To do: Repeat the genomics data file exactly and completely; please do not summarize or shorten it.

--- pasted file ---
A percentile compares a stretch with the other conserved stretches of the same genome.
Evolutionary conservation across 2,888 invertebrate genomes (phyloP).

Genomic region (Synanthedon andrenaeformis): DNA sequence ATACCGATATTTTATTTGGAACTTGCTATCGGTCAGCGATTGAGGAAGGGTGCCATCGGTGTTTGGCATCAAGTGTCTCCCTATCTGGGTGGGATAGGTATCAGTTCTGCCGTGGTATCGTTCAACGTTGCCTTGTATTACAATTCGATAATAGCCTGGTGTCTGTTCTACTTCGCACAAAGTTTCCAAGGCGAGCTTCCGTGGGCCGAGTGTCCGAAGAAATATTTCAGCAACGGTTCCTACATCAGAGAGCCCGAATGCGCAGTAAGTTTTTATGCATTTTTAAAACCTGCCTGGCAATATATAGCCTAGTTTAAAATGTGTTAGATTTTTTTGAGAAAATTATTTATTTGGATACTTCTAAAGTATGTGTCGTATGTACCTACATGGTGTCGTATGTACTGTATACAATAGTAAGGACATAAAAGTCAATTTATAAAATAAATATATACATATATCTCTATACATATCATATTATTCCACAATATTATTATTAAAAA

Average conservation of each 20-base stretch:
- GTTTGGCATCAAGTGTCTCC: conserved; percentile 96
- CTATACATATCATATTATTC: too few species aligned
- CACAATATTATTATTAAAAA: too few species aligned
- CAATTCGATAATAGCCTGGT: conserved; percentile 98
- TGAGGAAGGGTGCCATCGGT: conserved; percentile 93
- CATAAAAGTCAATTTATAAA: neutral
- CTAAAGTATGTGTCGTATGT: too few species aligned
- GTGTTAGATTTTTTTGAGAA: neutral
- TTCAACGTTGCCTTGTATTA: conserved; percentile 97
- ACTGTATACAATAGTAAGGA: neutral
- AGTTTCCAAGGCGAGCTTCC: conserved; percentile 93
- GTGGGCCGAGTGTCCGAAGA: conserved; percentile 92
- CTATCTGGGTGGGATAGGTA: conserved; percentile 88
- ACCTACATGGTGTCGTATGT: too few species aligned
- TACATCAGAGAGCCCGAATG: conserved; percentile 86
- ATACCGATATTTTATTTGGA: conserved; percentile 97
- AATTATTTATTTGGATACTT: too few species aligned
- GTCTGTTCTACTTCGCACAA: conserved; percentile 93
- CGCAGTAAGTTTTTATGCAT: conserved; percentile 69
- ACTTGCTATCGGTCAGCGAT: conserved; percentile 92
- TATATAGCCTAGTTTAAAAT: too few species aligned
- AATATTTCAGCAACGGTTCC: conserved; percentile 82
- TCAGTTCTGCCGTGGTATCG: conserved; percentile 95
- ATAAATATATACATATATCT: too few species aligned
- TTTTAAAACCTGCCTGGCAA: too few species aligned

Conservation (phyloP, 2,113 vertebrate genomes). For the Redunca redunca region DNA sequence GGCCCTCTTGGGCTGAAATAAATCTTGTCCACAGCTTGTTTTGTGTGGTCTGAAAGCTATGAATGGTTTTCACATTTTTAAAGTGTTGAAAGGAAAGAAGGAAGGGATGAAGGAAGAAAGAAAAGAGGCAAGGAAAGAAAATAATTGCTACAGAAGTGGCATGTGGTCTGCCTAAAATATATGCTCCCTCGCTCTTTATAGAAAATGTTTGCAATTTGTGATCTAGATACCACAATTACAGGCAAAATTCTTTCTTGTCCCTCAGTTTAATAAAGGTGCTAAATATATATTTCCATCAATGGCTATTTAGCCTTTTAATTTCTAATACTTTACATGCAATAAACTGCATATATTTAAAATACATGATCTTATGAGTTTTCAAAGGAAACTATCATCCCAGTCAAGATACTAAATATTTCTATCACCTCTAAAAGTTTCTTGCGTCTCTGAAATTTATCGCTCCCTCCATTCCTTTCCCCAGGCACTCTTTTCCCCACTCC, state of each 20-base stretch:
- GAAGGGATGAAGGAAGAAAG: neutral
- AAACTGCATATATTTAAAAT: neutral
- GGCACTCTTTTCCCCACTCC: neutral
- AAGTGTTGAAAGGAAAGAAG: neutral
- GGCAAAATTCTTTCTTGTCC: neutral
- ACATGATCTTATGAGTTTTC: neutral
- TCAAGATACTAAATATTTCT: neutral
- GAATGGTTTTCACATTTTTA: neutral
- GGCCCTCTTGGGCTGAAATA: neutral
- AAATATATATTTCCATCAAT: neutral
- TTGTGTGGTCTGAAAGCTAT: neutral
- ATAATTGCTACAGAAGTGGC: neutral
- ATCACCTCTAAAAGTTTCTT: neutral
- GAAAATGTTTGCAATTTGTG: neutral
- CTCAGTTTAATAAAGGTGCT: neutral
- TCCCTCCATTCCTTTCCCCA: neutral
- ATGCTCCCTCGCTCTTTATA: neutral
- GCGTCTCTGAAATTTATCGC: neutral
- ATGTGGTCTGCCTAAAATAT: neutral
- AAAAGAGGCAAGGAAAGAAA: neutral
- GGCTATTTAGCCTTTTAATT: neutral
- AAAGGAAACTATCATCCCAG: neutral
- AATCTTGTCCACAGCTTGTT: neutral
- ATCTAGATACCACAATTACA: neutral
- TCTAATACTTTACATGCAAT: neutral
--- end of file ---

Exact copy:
A percentile compares a stretch with the other conserved stretches of the same genome.
Evolutionary conservation across 2,888 invertebrate genomes (phyloP).

Genomic region (Synanthedon andrenaeformis): DNA sequence ATACCGATATTTTATTTGGAACTTGCTATCGGTCAGCGATTGAGGAAGGGTGCCATCGGTGTTTGGCATCAAGTGTCTCCCTATCTGGGTGGGATAGGTATCAGTTCTGCCGTGGTATCGTTCAACGTTGCCTTGTATTACAATTCGATAATAGCCTGGTGTCTGTTCTACTTCGCACAAAGTTTCCAAGGCGAGCTTCCGTGGGCCGAGTGTCCGAAGAAATATTTCAGCAACGGTTCCTACATCAGAGAGCCCGAATGCGCAGTAAGTTTTTATGCATTTTTAAAACCTGCCTGGCAATATATAGCCTAGTTTAAAATGTGTTAGATTTTTTTGAGAAAATTATTTATTTGGATACTTCTAAAGTATGTGTCGTATGTACCTACATGGTGTCGTATGTACTGTATACAATAGTAAGGACATAAAAGTCAATTTATAAAATAAATATATACATATATCTCTATACATATCATATTATTCCACAATATTATTATTAAAAA

Average conservation of each 20-base stretch:
- GTTTGGCATCAAGTGTCTCC: conserved; percentile 96
- CTATACATATCATATTATTC: too few species aligned
- CACAATATTATTATTAAAAA: too few species aligned
- CAATTCGATAATAGCCTGGT: conserved; percentile 98
- TGAGGAAGGGTGCCATCGGT: conserved; percentile 93
- CATAAAAGTCAATTTATAAA: neutral
- CTAAAGTATGTGTCGTATGT: too few species aligned
- GTGTTAGATTTTTTTGAGAA: neutral
- TTCAACGTTGCCTTGTATTA: conserved; percentile 97
- ACTGTATACAATAGTAAGGA: neutral
- AGTTTCCAAGGCGAGCTTCC: conserved; percentile 93
- GTGGGCCGAGTGTCCGAAGA: conserved; percentile 92
- CTATCTGGGTGGGATAGGTA: conserved; percentile 88
- ACCTACATGGTGTCGTATGT: too few species aligned
- TACATCAGAGAGCCCGAATG: conserved; percentile 86
- ATACCGATATTTTATTTGGA: conserved; percentile 97
- AATTATTTATTTGGATACTT: too few species aligned
- GTCTGTTCTACTTCGCACAA: conserved; percentile 93
- CGCAGTAAGTTTTTATGCAT: conserved; percentile 69
- ACTTGCTATCGGTCAGCGAT: conserved; percentile 92
- TATATAGCCTAGTTTAAAAT: too few species aligned
- AATATTTCAGCAACGGTTCC: conserved; percentile 82
- TCAGTTCTGCCGTGGTATCG: conserved; percentile 95
- ATAAATATATACATATATCT: too few species aligned
- TTTTAAAACCTGCCTGGCAA: too few species aligned

Conservation (phyloP, 2,113 vertebrate genomes). For the Redunca redunca region DNA sequence GGCCCTCTTGGGCTGAAATAAATCTTGTCCACAGCTTGTTTTGTGTGGTCTGAAAGCTATGAATGGTTTTCACATTTTTAAAGTGTTGAAAGGAAAGAAGGAAGGGATGAAGGAAGAAAGAAAAGAGGCAAGGAAAGAAAATAATTGCTACAGAAGTGGCATGTGGTCTGCCTAAAATATATGCTCCCTCGCTCTTTATAGAAAATGTTTGCAATTTGTGATCTAGATACCACAATTACAGGCAAAATTCTTTCTTGTCCCTCAGTTTAATAAAGGTGCTAAATATATATTTCCATCAATGGCTATTTAGCCTTTTAATTTCTAATACTTTACATGCAATAAACTGCATATATTTAAAATACATGATCTTATGAGTTTTCAAAGGAAACTATCATCCCAGTCAAGATACTAAATATTTCTATCACCTCTAAAAGTTTCTTGCGTCTCTGAAATTTATCGCTCCCTCCATTCCTTTCCCCAGGCACTCTTTTCCCCACTCC, state of each 20-base stretch:
- GAAGGGATGAAGGAAGAAAG: neutral
- AAACTGCATATATTTAAAAT: neutral
- GGCACTCTTTTCCCCACTCC: neutral
- AAGTGTTGAAAGGAAAGAAG: neutral
- GGCAAAATTCTTTCTTGTCC: neutral
- ACATGATCTTATGAGTTTTC: neutral
- TCAAGATACTAAATATTTCT: neutral
- GAATGGTTTTCACATTTTTA: neutral
- GGCCCTCTTGGGCTGAAATA: neutral
- AAATATATATTTCCATCAAT: neutral
- TTGTGTGGTCTGAAAGCTAT: neutral
- ATAATTGCTACAGAAGTGGC: neutral
- ATCACCTCTAAAAGTTTCTT: neutral
- GAAAATGTTTGCAATTTGTG: neutral
- CTCAGTTTAATAAAGGTGCT: neutral
- TCCCTCCATTCCTTTCCCCA: neutral
- ATGCTCCCTCGCTCTTTATA: neutral
- GCGTCTCTGAAATTTATCGC: neutral
- ATGTGGTCTGCCTAAAATAT: neutral
- AAAAGAGGCAAGGAAAGAAA: neutral
- GGCTATTTAGCCTTTTAATT: neutral
- AAAGGAAACTATCATCCCAG: neutral
- AATCTTGTCCACAGCTTGTT: neutral
- ATCTAGATACCACAATTACA: neutral
- TCTAATACTTTACATGCAAT: neutral